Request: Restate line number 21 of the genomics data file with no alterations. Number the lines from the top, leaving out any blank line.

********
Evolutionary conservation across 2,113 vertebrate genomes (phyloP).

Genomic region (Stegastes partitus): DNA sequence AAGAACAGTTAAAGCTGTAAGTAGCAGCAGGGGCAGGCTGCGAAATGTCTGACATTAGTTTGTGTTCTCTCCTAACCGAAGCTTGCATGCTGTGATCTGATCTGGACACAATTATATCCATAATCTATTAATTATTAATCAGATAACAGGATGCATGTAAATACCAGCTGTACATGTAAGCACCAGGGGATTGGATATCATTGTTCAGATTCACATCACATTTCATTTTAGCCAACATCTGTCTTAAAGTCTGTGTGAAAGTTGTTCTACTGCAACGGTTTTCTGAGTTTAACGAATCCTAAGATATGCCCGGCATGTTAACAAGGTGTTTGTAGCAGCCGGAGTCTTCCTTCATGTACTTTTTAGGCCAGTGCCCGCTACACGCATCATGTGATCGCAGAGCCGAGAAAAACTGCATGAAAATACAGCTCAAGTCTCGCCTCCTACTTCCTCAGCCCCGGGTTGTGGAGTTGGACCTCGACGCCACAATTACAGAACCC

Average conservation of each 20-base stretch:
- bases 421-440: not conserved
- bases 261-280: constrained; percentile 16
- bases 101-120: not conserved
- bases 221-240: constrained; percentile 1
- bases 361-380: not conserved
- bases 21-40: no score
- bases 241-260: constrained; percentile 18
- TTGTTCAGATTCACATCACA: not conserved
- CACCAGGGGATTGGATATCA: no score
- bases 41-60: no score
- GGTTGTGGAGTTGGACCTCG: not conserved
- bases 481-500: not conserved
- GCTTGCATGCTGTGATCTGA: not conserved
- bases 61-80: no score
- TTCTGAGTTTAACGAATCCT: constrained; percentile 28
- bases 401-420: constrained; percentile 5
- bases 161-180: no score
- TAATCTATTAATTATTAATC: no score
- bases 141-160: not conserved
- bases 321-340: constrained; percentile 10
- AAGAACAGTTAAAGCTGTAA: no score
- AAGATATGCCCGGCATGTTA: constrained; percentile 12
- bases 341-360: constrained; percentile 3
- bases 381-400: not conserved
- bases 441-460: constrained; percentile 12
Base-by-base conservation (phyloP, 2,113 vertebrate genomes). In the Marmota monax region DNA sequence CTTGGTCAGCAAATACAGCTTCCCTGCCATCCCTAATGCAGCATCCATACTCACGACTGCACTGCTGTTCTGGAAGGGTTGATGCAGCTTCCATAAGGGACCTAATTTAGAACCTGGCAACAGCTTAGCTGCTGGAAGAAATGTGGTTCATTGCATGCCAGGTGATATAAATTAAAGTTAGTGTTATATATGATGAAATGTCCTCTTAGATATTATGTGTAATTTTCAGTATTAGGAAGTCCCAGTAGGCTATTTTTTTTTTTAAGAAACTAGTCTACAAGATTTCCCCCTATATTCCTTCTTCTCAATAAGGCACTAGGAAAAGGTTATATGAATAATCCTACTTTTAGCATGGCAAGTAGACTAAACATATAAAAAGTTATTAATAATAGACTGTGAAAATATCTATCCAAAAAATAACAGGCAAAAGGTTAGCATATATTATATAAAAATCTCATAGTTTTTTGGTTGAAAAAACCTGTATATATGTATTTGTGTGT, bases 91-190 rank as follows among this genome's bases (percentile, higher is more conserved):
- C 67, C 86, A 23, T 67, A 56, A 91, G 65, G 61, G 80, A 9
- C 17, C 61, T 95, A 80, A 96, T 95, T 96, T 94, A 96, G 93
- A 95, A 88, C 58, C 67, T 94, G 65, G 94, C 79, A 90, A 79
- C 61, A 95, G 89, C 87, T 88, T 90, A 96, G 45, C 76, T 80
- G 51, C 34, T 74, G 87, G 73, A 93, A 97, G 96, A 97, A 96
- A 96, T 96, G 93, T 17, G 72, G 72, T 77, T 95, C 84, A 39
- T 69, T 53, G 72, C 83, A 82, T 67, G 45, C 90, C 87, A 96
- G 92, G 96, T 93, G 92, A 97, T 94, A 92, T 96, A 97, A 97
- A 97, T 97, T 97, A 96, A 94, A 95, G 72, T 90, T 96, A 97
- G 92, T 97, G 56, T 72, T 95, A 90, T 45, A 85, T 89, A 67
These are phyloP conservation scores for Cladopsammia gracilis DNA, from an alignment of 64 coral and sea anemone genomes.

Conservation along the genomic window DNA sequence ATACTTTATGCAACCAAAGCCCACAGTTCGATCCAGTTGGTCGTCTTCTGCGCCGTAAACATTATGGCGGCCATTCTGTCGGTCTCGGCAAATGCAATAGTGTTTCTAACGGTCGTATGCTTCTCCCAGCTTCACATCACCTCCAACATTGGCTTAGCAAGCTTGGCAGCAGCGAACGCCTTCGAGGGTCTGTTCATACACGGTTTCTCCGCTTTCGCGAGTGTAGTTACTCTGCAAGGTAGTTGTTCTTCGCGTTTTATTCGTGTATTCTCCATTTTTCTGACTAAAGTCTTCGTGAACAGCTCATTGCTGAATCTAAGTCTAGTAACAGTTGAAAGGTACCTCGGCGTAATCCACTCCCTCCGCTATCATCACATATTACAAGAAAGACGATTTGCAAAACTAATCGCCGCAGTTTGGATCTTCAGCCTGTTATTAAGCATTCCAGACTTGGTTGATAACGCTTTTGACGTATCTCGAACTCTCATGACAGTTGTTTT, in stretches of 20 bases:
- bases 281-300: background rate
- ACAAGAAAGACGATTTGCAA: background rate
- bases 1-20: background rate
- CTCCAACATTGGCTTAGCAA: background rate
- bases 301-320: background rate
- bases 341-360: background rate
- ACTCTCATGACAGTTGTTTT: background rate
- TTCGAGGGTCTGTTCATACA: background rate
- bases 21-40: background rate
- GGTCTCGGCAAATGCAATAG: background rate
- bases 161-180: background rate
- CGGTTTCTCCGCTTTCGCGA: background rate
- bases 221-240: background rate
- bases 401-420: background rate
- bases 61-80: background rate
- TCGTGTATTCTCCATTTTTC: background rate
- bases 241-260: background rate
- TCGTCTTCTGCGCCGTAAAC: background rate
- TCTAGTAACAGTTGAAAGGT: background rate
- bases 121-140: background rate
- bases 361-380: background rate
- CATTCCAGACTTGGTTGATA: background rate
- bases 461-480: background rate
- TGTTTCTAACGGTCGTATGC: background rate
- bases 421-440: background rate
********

- TAATCTATTAATTATTAATC: no score